The fingerprint of God

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I am fascinated by the graphic I used earlier this week of a map of the world superimposed inside a fingerprint. My first thought was of each person’s worldview with some things the same based on our shared beliefs and values, while each one is different based on our unique upbringing and experience — no two of us alike. But then I thought of something else — a much more compelling interpretation of this image — that of the fingerprint of God on the world.

In spite of the horrible mess this world is in, you can still see the fingerprint of God everywhere. You can see it in His creation, in the things that He has made, from landscapes, and the plants and animals of the natural world to the moon and the stars by the billions in the night sky. Not to mention the magical wonders of undersea life in the oceans of the world. My daughter just spent a week in Tahiti and the pictures she sent back of the pristine beauty both above and below the surface of the water are breathtaking. That is, of course, the fingerprint of God. And you can see it in the face of every human being that, all together, gives us a composite of the face of God, since we are all in His image. That would include the faces of the hungry, and those distorted by birth or by life or disease. These also are part of the image of God since Christ became one with us on the cross when He became sin for us — He who knew no sin.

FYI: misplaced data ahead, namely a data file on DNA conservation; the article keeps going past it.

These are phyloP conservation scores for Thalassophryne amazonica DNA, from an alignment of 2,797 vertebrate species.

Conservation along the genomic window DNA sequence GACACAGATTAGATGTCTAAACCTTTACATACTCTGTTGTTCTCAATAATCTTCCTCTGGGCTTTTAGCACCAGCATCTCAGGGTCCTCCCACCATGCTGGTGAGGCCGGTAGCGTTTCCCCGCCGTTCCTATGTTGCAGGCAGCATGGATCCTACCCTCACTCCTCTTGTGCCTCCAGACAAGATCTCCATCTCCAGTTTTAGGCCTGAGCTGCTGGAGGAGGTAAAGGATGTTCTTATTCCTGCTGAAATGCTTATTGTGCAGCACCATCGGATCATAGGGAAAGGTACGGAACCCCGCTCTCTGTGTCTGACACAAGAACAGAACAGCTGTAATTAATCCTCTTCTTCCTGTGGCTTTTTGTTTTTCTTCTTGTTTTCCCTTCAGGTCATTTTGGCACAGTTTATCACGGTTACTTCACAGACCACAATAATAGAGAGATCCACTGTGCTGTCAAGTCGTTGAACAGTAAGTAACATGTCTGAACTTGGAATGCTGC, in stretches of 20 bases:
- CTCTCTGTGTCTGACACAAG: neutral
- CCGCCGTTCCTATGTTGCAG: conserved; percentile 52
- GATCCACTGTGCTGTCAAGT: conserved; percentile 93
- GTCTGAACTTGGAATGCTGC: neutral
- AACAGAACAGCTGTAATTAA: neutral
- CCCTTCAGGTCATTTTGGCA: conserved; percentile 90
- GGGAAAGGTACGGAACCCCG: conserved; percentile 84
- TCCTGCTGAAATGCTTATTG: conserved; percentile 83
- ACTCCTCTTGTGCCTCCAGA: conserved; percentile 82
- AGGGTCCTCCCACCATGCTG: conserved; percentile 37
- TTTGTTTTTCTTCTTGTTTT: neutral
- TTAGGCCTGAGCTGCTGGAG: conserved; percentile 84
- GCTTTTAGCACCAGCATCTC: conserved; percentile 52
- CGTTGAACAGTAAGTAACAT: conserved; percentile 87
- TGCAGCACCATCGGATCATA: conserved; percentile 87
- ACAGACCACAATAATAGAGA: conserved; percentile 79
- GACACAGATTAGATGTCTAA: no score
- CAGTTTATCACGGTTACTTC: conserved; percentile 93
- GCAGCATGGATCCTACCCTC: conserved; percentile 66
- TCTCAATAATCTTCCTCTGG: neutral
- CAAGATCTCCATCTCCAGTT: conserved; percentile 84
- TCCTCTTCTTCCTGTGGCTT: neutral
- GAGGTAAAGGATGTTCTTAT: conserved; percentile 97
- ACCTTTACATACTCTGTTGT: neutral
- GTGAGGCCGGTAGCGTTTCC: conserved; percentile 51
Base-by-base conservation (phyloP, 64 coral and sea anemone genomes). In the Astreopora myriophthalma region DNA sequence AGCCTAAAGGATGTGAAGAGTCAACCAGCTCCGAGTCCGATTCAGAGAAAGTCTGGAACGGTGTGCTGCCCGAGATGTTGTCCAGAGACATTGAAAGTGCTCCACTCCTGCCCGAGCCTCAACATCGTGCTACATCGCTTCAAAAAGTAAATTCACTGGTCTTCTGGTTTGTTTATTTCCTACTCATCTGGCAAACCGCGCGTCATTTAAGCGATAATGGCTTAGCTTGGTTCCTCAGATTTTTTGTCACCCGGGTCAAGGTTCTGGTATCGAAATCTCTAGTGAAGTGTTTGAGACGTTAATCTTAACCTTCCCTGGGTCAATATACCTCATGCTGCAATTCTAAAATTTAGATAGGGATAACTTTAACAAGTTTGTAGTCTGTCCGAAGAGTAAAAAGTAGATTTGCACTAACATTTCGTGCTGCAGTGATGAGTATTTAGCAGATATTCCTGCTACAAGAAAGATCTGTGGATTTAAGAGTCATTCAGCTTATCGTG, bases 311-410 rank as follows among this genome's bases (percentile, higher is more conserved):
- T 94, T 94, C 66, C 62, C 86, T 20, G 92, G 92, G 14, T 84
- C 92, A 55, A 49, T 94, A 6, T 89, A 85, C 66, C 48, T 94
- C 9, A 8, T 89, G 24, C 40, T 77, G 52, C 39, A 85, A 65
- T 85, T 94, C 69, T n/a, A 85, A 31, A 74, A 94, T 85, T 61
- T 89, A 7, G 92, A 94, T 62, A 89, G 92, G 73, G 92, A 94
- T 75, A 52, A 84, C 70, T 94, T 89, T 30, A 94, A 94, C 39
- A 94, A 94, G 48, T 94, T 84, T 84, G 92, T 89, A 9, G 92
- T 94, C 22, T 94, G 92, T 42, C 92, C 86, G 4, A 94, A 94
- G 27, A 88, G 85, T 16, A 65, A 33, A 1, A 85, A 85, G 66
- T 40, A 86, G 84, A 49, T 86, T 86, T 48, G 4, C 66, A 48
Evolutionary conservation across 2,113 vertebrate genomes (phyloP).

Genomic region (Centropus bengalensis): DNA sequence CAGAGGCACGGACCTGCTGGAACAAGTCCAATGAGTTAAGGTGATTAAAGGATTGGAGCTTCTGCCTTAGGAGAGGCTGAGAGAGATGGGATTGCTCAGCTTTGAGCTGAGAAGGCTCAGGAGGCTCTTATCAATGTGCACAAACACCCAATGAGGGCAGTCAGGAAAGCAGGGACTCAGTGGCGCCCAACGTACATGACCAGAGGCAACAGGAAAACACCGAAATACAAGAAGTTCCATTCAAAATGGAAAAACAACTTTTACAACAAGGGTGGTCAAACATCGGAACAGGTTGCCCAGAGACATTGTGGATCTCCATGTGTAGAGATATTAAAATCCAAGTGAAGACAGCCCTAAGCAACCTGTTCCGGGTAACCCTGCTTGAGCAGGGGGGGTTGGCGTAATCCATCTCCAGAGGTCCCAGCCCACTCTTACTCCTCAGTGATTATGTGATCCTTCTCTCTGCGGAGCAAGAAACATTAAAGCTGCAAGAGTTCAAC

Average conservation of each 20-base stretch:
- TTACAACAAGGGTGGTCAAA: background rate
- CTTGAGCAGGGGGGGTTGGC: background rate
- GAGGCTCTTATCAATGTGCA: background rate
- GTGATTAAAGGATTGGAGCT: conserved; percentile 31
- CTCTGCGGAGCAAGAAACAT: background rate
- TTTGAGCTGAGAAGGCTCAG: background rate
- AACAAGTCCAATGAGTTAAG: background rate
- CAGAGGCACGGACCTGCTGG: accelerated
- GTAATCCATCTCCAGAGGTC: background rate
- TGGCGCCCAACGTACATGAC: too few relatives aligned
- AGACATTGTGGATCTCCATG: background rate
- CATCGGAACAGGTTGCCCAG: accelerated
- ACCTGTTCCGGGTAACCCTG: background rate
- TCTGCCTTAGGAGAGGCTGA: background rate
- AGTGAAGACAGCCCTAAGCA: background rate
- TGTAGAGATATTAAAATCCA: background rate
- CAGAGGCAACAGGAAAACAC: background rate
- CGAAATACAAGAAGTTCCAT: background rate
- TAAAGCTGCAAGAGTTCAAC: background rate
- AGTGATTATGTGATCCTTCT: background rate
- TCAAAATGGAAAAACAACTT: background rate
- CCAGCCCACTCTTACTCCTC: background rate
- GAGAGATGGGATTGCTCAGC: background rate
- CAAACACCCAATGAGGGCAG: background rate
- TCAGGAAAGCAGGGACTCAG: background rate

And then you can see the fingerprint of God in history as His story of redemption for the human race has been told from the beginning, and we have seen most of it lived and told except for the very end — the final chapter that awaits us just around the corner, it seems.

And finally, there’s the fingerprint of God on your life and mine — our own story we will tell over and over again throughout eternity. That’s the fingerprint of God on the world. It is indelible in the fabric of the universe.

Yes, the fingerprint of God is everywhere. As Maltbie D. Babcock wrote in his famous hymn, “This is my Father’s World; He shines in all that’s fair.” There is much that is fair. And that which is not, will soon be.

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1 Response to The fingerprint of God

  1. Mark says:

    Good Catch!

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